¶ 11. After documenting years of the parents' neglect and fundamental opposition to the children's participation in normal society, the family court denied DCF's termination petition, citing the parents' effort to find stability and the children's continued emotional attachment to the parents. The court noted that at the time of the final TPR hearing in April 2005, the parents had found housing, and father had found a job. The court also noted that one witness reported that the parents were cooperating with school officials concerning issues of education for the three older children. On the other hand, the court found that the parents had been evicted from their previous home in November 2004 for failing to pay rent, and that husband had violated a protective court order by failing to report to DCF that he had been fired from his previous job. The court also found that in August 2004 the parents had submitted an application to home school their children, which the court found to be contrary to the protective order requiring the parents to have the children attend public school. The court further found that the parents were still not cooperating fully with school officials, were not maintaining contact with DCF, were not supporting their children in foster care, and were not following through with a court-ordered forensic evaluation. These latter findings, which have ample support in the record, demonstrate that the parents had made little if any progress in addressing the key issues that brought their children into DCF custody years earlier.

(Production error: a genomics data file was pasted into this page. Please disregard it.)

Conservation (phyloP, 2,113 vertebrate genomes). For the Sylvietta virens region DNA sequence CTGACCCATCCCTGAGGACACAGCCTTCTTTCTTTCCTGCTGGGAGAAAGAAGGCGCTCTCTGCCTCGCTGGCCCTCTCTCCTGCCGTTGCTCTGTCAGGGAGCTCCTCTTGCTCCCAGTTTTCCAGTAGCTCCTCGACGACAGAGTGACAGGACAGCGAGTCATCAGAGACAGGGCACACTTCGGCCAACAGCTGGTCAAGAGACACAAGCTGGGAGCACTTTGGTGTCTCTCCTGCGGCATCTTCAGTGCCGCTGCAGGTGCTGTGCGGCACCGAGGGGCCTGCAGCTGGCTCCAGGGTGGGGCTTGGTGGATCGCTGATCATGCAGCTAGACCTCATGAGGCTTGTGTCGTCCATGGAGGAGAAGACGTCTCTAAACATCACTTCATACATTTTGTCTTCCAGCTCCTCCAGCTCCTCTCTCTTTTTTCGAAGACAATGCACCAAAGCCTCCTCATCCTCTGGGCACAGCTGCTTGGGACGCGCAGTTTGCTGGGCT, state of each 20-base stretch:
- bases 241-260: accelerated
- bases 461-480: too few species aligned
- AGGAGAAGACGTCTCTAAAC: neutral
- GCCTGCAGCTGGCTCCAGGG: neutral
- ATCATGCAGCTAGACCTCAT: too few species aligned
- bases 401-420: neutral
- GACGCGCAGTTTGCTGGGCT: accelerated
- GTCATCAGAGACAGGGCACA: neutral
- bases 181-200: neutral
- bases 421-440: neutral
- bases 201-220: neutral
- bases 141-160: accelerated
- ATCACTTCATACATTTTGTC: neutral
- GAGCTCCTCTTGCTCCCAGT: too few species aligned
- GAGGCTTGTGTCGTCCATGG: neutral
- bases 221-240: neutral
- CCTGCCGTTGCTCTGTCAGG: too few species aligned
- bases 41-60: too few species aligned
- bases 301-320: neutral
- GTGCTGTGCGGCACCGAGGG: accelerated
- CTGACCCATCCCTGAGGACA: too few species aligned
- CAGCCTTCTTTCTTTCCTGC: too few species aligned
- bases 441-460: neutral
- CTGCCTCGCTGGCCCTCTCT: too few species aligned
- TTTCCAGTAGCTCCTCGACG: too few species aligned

¶ 12. Nevertheless, the family court concluded that the parents' failure to obtain needed services, cooperate with DCF, or try to understand their children's needs did not warrant termination of parental rights because termination is not a tool to punish recalcitrant parents. Citing the children's continued bond with their parents, the court concluded that the drastic step of termination was not needed to prevent the unhealthy and unreasonable isolation of the children that had occurred, notwithstanding the parents' continued lack of insight and stubborn resistance to address their problems. Thus, the court elected to continue the status quo, concluding that “[p]erhaps long term foster care will be the proper solution.”